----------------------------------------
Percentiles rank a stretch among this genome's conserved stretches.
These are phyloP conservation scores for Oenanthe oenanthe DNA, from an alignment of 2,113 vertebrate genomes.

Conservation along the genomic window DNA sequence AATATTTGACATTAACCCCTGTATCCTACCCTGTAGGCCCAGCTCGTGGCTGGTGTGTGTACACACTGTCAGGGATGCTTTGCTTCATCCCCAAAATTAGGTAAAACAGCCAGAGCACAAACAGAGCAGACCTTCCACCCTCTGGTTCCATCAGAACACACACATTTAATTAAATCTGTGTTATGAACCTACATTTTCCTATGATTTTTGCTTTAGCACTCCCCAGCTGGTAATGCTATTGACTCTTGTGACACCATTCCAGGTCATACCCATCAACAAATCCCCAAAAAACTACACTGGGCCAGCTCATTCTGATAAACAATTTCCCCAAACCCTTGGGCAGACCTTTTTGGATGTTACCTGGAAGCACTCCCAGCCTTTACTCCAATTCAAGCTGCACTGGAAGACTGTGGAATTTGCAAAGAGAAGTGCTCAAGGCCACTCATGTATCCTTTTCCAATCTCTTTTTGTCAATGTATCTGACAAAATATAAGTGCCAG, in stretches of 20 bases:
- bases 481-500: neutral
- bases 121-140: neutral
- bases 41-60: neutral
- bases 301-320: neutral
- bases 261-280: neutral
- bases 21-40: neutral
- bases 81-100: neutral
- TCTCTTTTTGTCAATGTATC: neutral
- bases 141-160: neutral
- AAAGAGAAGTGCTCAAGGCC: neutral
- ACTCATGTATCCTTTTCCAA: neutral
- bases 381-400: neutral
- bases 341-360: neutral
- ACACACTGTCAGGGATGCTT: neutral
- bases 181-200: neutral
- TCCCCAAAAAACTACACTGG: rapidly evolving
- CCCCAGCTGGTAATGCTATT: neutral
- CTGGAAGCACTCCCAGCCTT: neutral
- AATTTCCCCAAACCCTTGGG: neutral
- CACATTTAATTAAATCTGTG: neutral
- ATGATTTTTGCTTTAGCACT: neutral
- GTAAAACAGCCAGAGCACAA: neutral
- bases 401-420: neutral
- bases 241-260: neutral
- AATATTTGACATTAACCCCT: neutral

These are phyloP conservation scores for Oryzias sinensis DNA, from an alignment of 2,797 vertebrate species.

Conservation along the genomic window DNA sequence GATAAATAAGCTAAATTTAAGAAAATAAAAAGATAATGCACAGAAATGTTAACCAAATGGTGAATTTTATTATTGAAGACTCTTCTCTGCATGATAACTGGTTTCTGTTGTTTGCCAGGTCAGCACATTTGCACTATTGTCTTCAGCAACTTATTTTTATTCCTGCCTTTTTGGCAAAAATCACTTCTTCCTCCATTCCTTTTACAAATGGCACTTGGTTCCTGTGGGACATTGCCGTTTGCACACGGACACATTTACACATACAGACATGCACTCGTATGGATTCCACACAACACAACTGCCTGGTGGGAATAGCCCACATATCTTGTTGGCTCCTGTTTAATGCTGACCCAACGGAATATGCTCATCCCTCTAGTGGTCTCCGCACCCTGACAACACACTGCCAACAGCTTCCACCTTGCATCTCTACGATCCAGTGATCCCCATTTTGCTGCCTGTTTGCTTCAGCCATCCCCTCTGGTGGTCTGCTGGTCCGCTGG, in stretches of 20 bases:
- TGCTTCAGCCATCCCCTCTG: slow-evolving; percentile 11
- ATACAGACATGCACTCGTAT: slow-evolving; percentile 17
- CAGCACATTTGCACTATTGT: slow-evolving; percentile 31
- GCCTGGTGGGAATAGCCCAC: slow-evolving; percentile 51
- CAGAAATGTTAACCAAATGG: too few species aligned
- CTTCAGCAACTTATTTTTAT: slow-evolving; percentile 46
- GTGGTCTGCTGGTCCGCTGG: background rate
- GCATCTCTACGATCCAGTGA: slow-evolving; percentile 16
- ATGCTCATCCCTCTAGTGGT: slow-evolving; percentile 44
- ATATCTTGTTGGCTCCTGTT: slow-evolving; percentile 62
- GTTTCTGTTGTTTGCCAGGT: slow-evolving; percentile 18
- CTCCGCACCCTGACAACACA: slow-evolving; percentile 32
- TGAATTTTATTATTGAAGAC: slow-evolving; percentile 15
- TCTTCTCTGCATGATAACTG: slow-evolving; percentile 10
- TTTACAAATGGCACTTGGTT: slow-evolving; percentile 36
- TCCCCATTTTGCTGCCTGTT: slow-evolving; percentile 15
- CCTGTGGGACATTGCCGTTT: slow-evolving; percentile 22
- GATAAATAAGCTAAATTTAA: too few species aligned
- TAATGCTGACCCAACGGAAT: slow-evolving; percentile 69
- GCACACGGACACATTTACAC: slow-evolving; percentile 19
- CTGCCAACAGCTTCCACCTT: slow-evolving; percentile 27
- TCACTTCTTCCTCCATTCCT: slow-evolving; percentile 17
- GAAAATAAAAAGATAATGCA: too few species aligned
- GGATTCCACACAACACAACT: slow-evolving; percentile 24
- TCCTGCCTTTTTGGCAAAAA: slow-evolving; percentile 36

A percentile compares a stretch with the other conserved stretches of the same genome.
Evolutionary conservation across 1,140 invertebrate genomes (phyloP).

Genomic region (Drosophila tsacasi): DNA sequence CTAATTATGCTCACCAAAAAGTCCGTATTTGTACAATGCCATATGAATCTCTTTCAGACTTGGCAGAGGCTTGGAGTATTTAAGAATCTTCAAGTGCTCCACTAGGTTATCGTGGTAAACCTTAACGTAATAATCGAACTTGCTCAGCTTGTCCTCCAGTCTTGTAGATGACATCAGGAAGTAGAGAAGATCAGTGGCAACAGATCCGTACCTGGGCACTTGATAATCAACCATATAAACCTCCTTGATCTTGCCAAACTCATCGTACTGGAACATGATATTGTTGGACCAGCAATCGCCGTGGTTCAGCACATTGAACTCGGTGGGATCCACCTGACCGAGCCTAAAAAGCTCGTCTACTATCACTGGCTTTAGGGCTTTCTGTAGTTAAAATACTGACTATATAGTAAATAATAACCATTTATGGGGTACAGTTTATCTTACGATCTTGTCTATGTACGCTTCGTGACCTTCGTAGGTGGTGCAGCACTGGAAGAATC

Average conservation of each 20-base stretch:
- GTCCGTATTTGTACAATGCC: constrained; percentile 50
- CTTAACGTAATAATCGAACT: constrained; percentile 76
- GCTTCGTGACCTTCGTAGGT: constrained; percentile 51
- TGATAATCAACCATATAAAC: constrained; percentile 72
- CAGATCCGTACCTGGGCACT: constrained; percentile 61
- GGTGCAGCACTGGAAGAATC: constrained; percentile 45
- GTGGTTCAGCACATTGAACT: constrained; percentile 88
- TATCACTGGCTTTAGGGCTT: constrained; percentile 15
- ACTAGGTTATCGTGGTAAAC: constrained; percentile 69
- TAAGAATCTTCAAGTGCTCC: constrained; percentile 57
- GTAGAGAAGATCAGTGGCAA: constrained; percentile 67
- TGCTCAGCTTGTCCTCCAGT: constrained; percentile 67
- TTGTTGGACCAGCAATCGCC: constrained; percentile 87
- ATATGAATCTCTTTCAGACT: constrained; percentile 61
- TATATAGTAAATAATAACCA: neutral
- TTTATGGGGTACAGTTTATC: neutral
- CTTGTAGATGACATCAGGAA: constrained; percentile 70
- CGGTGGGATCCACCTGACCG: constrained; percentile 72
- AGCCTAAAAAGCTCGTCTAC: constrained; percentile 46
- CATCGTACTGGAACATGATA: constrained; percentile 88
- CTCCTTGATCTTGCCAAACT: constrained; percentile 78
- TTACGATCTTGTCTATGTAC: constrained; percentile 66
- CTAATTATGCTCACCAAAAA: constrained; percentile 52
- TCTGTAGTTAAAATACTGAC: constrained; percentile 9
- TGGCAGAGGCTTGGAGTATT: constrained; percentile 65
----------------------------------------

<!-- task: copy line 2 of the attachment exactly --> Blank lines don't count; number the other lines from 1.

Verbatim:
These are phyloP conservation scores for Oenanthe oenanthe DNA, from an alignment of 2,113 vertebrate genomes.